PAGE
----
Barnes hopes to make a difference in others’ lives

Published 8:09 pm Thursday, August 3, 2023

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King’s Fork High School graduate Sydney Barnes said being named valedictorian was “certainly a surprise,” her hard work and commitment to her studies makes it clear she earned the honor.

“While this title wasn’t necessarily my ultimate goal, it was definitely a pat on the back, so to speak,” Barnes said. “For me, this accolade was never about reaching for numbers or receiving bragging rights. This status is a testament to my all-nighters, failures and fear, just as much as it is to my straight A’s and strong work ethic.” 

Choosing to enter Suffolk Public Schools’ International Baccalaureate program, Barnes said high school was no joke for her as she also added athletics, clubs, community service and a part-time job to the mix. 

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With her goal of always doing her best, she said that meant taking steps back from things she could once handle.

“I reminded myself that the endless work and sleepless nights would have a payout that I couldn’t afford to pass up, especially coming from my background as a Black female student from a single-parent household. Along with studying and working myself to the bone, I came to realize that my strength alone wasn’t enough. I depended on my family, friends, and God to push me to keep going when I wanted to give up,” Barnes said. “I worked hard to have a chance at a competitive education and to bring my dreams to fruition, and this achievement shows me that I am capable of anything that I dream of.”

On the night of graduation and delivering her valedictorian address, Barnes said any nerves on the special day were eased after her Dad yelled “”Go, Sydney B!” from the stands as she made her way to the podium.

“This speech was such a milestone in my life, for I knew that this was my chance to show others the young woman I had grown into,” she said. “Coming to Suffolk, I was known as a timid person, most people simply regarded me as ‘the smart girl.’ However, I didn’t feel any shyness on stage, and I surely felt like more than a smart girl. I felt a liberation that I hadn’t experienced before as if this was the final step to say ‘I did it.’”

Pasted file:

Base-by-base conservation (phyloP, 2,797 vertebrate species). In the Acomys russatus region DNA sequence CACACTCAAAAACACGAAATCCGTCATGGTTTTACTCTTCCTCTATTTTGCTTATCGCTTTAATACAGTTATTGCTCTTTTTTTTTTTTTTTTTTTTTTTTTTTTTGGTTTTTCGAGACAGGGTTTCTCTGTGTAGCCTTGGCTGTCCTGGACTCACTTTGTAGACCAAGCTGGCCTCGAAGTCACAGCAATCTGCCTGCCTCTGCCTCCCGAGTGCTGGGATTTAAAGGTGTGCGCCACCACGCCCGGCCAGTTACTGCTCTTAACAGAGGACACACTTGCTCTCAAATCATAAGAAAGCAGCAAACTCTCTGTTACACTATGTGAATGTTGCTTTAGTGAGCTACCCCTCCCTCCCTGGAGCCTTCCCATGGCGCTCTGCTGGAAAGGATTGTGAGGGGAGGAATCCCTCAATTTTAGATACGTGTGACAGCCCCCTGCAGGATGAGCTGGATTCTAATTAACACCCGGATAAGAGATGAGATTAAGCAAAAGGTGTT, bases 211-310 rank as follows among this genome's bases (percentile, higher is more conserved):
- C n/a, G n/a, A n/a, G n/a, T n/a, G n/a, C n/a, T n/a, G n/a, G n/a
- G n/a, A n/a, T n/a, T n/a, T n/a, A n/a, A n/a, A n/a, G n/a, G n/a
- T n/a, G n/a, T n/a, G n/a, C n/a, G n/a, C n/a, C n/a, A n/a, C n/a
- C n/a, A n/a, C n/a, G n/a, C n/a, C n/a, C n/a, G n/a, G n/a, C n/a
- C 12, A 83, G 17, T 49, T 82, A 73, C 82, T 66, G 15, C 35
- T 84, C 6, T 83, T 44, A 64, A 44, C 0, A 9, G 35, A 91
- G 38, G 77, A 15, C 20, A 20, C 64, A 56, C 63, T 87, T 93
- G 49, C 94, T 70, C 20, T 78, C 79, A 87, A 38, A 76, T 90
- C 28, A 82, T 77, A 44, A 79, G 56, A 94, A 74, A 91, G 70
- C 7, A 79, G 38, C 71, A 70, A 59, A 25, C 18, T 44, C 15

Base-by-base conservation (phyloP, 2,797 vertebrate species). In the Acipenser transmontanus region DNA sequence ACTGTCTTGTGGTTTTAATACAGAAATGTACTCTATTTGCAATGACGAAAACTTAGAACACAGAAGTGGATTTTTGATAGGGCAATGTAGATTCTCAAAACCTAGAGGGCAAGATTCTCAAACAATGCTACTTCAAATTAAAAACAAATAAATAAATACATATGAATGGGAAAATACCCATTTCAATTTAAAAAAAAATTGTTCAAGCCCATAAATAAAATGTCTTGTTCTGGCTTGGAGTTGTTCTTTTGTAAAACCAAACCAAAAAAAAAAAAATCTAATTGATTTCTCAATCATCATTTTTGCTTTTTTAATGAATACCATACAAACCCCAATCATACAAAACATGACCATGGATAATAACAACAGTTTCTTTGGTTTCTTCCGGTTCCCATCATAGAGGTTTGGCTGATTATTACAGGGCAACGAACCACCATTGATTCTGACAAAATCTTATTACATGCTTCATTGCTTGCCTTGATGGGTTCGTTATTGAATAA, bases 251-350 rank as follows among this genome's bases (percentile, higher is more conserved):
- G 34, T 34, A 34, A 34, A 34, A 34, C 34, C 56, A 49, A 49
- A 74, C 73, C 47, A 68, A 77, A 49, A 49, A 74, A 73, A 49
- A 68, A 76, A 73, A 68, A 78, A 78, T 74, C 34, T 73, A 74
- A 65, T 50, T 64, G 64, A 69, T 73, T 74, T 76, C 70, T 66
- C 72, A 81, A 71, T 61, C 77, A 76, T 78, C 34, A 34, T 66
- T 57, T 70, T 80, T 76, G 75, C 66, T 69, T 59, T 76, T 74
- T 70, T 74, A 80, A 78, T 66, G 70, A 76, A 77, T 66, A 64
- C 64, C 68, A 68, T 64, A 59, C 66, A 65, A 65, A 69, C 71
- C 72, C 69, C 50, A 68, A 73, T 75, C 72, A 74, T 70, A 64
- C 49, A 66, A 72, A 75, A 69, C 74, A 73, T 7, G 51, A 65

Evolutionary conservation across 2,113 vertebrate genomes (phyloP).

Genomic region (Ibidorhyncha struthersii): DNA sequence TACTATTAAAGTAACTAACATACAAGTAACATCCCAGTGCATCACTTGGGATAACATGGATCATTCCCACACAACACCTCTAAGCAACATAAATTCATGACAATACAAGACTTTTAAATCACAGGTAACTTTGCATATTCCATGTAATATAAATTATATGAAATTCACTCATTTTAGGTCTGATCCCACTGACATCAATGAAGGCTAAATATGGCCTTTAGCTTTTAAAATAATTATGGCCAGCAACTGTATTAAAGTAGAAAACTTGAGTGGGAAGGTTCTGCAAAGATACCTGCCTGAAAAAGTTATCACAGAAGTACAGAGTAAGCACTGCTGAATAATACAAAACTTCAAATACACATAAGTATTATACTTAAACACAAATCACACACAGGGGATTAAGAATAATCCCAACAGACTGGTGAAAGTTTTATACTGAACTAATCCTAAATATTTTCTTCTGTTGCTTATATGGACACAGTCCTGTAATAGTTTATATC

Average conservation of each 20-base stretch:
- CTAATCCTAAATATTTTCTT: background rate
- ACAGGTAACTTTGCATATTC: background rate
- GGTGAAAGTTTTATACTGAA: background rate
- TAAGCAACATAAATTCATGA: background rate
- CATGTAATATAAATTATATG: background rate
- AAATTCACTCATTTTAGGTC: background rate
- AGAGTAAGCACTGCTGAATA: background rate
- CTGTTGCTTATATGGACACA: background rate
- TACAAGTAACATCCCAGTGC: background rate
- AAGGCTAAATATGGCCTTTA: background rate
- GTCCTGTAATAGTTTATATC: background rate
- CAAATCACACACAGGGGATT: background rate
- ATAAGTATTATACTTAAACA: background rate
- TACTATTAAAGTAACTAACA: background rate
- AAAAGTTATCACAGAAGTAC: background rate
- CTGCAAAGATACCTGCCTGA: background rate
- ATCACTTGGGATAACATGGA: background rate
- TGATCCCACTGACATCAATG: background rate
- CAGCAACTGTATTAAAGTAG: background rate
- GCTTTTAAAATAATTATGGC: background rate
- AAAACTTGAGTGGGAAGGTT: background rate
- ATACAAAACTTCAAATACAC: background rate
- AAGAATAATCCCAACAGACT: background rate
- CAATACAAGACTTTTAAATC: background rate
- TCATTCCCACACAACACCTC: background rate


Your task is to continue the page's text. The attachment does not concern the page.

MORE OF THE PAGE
Barnes recalls being “overwhelmed” with tears that day, giving thanks to the special person who guided her through her academic journey and her life — her sister.

“It was then that I realized how far I had truly come in my development,” she said. “Following my gratitude, I handed out nuggets of wisdom to my peers, which was the rather easy part. Being the senior class secretary, I worked with the bulk of my classmates, meeting many people that I otherwise would not have gotten the chance to know, and hearing stories that touched my heart.” 

Barnes said that her message wasn’t just her own glory, but the struggles, successes and growth of her peers.

“I felt as if I was back in my school’s auditorium, speaking to my classmates about the fun that was to come from our senior year, except now we had finally reached the finish line.” she said. “Speaking to them one last time was a blessing that I wish everyone had the chance to experience.”

With high school now behind her, Barnes looks to her future this fall at the University of North Carolina at Chapel Hill where she plans to study political science with a minor in Hispanic studies. 

She said that UNC was one of the top schools she always wanted to attend due to its humble prestige.

“It is the nation’s oldest public school and has been named one of the top schools in the country, while still being inclusive to students of all backgrounds, not just to those who are financially able,” she said. “When I visited the school, I didn’t feel like an imposter or an outcast, but rather part of a larger community, which is something that sealed the deal for me. Furthermore, I received a full academic scholarship to pursue my undergraduate degree, making Chapel Hill more accessible to my family. In all, UNC felt like my home away from home, so that’s exactly what I made it.”

Barnes’ career aspirations are to become a U.S. diplomat working in international relations on both domestic and foreign policies. She also hopes to work towards improving civil and human rights issues at home and abroad, hoping to make marginalized groups feel “more welcome in this world.”

“Somewhere along the way, I may pursue law, American politics, or wherever my heart pulls me,” Barnes said. “Also, I think it would be exciting to capitalize off of one of my favorite hobbies, skating, and open up a skating rink down the line.”

She said she hopes to have an effect on others during her lifetime.

“I hope to show others what it is to live to the fullest,” Barnes said. “This means having big dreams, being zealous, and taking risks, because how do we know our life is complete if we don’t test its boundaries?” 

She also hopes to show people that you can do whatever you put your mind to no matter where you come from.

“For me, that may look like leaving small towns to pursue foreign territories or helping others through legislation,” Barnes said. “Equally, I could end up changing my field of study to help others from a different standpoint. In the end, I hope that others see that all it takes is passion and patience to bring an idea to life. After all, I was once a little girl full of dreams without much opportunity available and I managed to achieve valedictorian status.”